Russian psychics are causing the phenomenon; another forms a

     theory attributing it to an electrical condition caused by the

     over-abundance of radio and television signals. I myself suggest

     ball lightning, but no one goes for it. The discussion winds down,

     and when they adjourn the meeting I am the first person out of the

     room.

     Tom and Pris are across the street, sitting on a public lawn

     under a streetlight. Pris sees me and raises both hands, waving,

     her face bursting out in a tremendous smile. I feel my heart-rate

     increase, and I smile back --- I have no choice, her smile is one

     of those that are so warm and natural and happy that you smile

     back out of reflex, whether you feel like it or not. "You made it

     out alive!" she exclaims in her throaty voice; it cracks a little

     at the peak of her emphasized "alive."

     She and Tom get to their feet and we head toward the car,

     ignoring the stares of the people drifting out of the building ---

     people realizing that I was, indeed, a spy for the Barb's most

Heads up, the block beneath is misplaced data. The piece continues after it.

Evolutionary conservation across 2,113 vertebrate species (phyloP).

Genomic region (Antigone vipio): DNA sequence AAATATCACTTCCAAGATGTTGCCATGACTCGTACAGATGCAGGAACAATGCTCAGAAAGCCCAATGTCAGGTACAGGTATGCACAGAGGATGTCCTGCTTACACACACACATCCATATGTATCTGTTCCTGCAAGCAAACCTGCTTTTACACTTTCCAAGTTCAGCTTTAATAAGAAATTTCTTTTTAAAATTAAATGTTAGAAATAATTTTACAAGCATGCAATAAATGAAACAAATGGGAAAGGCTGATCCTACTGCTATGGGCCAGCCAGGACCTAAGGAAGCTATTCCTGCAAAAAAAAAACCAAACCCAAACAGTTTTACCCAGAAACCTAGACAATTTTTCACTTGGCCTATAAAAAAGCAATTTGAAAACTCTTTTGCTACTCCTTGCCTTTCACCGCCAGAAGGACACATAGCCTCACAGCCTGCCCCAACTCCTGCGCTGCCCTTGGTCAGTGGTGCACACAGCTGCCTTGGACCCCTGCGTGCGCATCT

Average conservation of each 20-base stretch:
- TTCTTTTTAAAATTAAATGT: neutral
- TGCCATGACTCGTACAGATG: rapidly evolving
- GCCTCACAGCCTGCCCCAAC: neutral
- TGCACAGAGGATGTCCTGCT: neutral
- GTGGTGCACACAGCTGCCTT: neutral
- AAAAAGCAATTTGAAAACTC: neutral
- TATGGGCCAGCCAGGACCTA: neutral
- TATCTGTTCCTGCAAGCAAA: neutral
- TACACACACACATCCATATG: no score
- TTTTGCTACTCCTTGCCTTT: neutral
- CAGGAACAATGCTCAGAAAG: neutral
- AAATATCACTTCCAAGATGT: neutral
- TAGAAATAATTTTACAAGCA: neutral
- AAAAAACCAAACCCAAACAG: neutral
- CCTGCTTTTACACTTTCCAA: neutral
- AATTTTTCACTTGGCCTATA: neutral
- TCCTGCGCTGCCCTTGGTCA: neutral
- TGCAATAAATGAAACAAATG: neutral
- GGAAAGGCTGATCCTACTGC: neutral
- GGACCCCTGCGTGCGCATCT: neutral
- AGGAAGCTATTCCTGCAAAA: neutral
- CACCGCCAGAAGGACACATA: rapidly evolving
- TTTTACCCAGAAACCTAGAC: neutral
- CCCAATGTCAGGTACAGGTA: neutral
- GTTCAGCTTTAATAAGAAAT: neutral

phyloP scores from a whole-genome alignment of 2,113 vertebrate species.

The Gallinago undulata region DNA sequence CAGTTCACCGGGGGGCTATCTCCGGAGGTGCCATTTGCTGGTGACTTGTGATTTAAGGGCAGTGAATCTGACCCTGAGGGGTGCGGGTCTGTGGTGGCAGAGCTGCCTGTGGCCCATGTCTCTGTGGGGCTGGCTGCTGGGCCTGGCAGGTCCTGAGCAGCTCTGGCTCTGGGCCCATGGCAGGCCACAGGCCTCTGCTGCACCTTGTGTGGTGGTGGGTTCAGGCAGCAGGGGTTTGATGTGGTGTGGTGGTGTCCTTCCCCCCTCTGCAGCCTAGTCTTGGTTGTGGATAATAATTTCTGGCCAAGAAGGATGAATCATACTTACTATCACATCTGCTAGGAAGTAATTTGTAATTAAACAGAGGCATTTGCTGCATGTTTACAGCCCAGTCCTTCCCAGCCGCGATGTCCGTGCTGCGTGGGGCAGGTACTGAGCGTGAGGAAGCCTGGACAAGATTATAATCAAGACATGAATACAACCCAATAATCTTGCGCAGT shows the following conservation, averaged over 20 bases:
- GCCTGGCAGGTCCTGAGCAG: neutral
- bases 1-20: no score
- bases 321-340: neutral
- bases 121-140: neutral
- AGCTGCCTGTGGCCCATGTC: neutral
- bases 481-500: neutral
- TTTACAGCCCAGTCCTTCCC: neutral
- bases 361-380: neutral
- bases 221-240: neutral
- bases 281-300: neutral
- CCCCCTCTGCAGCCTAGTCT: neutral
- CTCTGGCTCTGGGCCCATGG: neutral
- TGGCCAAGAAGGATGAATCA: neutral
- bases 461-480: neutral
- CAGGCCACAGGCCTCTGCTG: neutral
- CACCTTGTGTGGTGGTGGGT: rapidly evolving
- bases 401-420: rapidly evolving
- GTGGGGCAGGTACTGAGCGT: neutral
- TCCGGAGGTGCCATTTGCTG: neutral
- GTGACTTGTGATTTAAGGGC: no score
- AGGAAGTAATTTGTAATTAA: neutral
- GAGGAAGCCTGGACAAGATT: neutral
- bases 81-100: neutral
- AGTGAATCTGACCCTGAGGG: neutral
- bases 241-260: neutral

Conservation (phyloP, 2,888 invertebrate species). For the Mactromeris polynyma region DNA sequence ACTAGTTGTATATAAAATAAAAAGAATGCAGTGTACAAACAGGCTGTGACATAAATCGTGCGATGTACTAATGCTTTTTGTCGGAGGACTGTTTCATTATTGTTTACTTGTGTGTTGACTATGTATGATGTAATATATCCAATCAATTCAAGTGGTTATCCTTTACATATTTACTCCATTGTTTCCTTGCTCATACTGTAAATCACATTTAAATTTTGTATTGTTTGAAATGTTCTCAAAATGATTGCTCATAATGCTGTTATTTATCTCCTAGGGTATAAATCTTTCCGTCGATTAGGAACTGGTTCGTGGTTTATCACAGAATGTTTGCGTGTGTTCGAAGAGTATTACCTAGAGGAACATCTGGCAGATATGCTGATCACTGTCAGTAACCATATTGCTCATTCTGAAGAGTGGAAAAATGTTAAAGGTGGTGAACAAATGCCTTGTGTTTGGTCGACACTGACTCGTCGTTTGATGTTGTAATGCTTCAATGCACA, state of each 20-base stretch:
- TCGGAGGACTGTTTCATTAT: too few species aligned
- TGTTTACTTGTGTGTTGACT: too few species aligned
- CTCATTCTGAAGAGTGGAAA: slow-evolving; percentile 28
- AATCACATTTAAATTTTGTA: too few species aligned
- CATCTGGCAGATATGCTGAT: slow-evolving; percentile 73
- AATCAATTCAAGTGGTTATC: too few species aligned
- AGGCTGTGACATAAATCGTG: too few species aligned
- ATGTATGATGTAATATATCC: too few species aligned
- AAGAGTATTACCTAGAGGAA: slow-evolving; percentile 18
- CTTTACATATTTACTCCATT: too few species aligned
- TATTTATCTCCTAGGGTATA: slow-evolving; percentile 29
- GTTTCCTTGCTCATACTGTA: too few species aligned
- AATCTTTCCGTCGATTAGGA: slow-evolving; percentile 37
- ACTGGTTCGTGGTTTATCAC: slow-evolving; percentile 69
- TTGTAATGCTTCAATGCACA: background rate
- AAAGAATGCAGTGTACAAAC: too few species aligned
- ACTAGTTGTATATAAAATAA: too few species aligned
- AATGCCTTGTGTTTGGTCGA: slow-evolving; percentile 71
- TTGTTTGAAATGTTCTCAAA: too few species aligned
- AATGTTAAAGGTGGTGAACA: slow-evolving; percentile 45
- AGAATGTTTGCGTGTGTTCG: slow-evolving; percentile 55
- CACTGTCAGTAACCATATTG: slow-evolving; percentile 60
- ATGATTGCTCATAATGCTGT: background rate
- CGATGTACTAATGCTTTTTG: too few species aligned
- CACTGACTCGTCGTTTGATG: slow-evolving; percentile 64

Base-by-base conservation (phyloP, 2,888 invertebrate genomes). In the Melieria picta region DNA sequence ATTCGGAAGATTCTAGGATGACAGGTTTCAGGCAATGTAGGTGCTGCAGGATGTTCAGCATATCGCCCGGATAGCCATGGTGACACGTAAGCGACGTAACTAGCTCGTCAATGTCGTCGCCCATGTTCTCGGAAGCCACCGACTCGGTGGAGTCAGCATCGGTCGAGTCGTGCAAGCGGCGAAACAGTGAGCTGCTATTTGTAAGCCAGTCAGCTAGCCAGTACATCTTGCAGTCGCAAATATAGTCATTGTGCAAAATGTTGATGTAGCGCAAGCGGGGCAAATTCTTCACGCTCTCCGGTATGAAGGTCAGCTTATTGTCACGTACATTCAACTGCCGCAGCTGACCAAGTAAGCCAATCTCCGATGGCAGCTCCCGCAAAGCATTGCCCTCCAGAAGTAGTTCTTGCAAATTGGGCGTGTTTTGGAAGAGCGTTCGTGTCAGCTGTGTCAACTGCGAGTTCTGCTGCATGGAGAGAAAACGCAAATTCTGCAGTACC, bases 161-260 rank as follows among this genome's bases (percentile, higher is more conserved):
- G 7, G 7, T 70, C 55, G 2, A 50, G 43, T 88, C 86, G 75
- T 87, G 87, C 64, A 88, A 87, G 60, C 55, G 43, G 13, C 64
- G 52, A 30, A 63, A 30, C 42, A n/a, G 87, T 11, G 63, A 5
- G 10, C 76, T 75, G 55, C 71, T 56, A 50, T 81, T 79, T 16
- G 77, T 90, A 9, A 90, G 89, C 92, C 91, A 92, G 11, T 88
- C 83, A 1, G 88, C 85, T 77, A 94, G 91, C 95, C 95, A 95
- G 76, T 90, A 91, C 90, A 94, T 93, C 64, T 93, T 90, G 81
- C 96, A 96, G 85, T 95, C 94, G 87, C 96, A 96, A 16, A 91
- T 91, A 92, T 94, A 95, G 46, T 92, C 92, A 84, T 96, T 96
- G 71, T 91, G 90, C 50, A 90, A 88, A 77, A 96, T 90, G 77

notorious reporter. I tell them about what went on in the meeting

     as we pile into the car and Tom starts the loud, throbbing engine.

     Tom listens to me, but I can tell he's lost interest. There's no

     story here for him, unless he wants to write for the National

     Inquirer. The car jerks forward, leaping down the road, and in two

     minutes we make it to Euclid Street. Tom parks in his rented spot

     way up the hill from the building where Tom and I share an

     apartment. The building, named "The Euclid," is right across the

     street from the Berkeley campus, and there's never any parking

     anywhere near the campus. This spot way up the hill is the closest

     he could get. For the same reason my vehicle is even farther away

     --- I haven't seen it in over a week.

     Pris and I help Tom put the rubberized canvas covering over

     his car ---it's a gleaming 1967 Camero convertible with a totally